“So that’s what it looks like, love?” Marie said wistfully.
“Wouldn’t know, never tried it,” Anton responded.
“Do you know that type?”
“Yes, his name is Augustin Lerou.”
“Time’s up, Mademoiselle,” the guard but in.
“Be careful tonight, Marie.”
“Don’t need to. I’m keeping my knickers on tonight, thank you very much.”
Marie took the metro back to St. Sulpice and found the handsome young man at the cafe across the street.
“So,” he prompted.
“She got off at Montparnasse and went to La Santé.”
“Who did she go to see?”
“Some con they’ve got locked up there.”
“Did you catch his name?”
“Yes, it was Augustin, Augustin Lerou.”
The young man took some more money out of his pocket and gave it to her.
After the tart had left, Edmond ordered himself another glass of crémant d’Alsace brut and lit another cigarette. The more he thought about it, the more the name Augustin Lerou seemed familiar to him. He must have heard it somewhere, in the papers, in relation to some jewelry store robbery everyone was talking about a month before.
So little Cinderella was fooling around with a convicted jewel thief.
Augustin was able to get a shower and a shave in that night which did him some good. As he was shaving in front of the mirror in the shower room, he saw the reflection of the gaunt faced young man, whose name he found out was Camille, pass by him, sneering.
At first he had thought that Camille was just your average thug and that he could handle him but the more he saw of him and heard about him, the more he began to think that he was much worse than he had thought. It was said that he had set fire to his house when he was a kid and the fire had killed his entire family, aside from his little sister, whom the firemen were able to rescue. More disturbingly, it was said that he did unspeakable things to unfortunate fellow inmates he caught alone in the showers, just to show that he could.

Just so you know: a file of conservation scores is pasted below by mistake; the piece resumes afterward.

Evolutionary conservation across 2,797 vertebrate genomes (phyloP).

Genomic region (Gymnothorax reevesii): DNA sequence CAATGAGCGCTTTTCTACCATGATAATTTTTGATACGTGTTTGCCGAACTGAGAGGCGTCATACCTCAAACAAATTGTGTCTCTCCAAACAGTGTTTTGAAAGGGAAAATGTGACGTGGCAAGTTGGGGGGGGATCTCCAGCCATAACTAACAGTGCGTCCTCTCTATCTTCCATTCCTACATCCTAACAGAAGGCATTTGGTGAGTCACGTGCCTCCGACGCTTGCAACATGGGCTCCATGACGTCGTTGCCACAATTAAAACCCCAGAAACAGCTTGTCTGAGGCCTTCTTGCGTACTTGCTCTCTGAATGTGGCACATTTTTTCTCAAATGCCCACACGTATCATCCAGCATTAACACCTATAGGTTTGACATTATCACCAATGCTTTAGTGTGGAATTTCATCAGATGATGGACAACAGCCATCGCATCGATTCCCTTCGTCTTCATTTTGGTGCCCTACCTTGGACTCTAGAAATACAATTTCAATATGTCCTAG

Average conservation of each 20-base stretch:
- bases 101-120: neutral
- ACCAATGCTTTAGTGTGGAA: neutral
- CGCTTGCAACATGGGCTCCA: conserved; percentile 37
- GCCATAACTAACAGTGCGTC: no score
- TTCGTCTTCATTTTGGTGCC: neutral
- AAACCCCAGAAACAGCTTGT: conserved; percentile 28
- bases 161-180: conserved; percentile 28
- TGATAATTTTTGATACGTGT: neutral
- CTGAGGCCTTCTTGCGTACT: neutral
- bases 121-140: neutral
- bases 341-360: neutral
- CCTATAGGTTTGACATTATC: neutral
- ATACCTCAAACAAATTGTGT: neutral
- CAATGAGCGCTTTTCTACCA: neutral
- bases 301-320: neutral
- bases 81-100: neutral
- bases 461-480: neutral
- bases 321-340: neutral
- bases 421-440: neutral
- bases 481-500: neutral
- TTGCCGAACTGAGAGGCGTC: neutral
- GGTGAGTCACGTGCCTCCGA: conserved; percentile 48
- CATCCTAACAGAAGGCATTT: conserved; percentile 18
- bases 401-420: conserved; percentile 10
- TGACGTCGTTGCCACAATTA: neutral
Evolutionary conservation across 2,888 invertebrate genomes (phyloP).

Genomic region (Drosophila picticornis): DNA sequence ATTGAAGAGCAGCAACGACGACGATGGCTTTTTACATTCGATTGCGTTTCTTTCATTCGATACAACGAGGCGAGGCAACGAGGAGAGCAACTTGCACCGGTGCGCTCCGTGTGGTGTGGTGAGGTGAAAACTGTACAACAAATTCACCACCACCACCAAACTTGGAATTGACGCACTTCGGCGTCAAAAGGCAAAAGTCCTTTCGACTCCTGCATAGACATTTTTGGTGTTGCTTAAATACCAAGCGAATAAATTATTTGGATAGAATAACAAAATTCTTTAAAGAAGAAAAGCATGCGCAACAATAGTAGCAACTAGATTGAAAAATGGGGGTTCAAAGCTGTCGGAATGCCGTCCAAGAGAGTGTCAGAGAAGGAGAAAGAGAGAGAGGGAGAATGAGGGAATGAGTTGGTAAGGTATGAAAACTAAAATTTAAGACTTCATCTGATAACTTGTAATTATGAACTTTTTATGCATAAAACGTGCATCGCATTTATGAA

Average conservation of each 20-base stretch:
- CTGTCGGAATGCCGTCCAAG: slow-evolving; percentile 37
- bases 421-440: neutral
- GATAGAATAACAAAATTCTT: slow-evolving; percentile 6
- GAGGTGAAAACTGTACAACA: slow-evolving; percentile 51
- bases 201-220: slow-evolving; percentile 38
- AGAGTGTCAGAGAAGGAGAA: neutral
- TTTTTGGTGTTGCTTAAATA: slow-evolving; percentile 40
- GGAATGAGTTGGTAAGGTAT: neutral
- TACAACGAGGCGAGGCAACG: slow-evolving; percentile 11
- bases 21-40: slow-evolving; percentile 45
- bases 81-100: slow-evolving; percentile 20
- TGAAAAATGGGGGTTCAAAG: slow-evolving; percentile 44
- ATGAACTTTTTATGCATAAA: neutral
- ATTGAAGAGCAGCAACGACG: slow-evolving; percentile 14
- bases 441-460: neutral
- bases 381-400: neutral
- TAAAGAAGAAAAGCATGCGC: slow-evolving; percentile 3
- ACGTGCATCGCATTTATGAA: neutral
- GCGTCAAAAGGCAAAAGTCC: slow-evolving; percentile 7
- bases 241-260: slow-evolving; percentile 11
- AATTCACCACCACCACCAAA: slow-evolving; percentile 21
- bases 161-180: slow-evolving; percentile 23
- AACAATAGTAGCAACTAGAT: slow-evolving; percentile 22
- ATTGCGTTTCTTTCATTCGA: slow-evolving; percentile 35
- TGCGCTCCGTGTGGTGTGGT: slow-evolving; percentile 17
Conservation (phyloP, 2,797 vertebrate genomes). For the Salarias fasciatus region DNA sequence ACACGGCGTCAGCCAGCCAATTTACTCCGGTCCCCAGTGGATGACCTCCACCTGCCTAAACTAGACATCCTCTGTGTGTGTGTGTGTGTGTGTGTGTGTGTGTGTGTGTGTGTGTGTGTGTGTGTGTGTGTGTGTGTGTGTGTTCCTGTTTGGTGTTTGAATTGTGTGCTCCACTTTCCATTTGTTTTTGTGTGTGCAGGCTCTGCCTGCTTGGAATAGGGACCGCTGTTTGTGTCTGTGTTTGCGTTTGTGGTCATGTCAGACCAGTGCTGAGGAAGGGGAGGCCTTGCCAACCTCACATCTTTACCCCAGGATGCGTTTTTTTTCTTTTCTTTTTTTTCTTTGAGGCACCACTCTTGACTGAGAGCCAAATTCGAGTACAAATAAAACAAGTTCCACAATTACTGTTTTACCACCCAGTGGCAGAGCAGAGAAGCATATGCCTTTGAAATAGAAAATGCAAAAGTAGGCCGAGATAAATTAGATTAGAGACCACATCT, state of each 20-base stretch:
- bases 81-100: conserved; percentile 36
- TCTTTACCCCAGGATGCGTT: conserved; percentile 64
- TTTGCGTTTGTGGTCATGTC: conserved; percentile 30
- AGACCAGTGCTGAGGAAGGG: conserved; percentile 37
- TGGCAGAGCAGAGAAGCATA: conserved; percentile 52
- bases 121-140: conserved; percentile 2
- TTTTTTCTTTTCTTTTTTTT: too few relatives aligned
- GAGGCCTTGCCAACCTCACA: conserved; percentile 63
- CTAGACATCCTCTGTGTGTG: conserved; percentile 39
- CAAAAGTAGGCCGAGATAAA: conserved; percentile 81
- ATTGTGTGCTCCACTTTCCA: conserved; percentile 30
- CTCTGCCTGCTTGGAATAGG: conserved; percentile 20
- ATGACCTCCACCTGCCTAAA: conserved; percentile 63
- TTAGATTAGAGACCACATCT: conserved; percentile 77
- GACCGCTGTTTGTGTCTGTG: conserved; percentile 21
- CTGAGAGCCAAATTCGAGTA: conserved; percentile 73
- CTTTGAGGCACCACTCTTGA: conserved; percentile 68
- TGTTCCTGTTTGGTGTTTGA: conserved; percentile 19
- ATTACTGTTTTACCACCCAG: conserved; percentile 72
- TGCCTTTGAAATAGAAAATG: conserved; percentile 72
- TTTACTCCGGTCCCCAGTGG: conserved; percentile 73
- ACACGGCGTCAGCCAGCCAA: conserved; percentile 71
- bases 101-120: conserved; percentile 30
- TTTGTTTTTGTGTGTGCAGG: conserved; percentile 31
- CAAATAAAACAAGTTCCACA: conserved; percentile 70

The black eye Camille had given him was healing but was still fairly noticeable. He wondered if the dim light in the cell-block could have hidden it, because Marianne had not said anything about it. The last thing he wanted was to upset her and get her worried.
Back in his cell, Augustin took out his pen and paper to write his letters. One was for Tante Maude and Léon, assuring them that he was alright and taking good care of himself. The other was for Marianne.
“Chérie,” he wrote, “Remember that first time you came to see me, and I told you that you deserve to be able to walk into the Ritz wearing a nice dress and that you would be better off with one of those rich boys at your aunt’s house? Well, I meant every word of it. Seeing you today, kissing you and holding you in my arms, made me remember how much I want you for myself, but I’m willing to let you go for your own good. I’m going to be here for who knows how long and it would do to have you waste your life as well.
Someday, I hope to read in the paper that you married a prince in Notre Dame, wearing a dress with a train as long as the Champs Élysées. But remember this: if you do meet a prince and he loves you with all his heart for the rest of his life, he still could never love you any more than I do.”
On a brisk morning about a week later, a young American sat at his kitchen table, not thinking about anything in particular and drinking cup after cup of coffee and smoking cigarette after cigarette. When it was time to go to work, he bid goodbye to his wife and ten year old son and left his apartment on the Rue de la Montagne-Sainte-Geneviève.
At thirty-three, Aiden Murray was a stout but good looking man of Irish ancestry, being the first generation of his family born on American soil, with large blue eyes and hair that was a light reddish brown in the winter and a deep ruddy gold in the summer.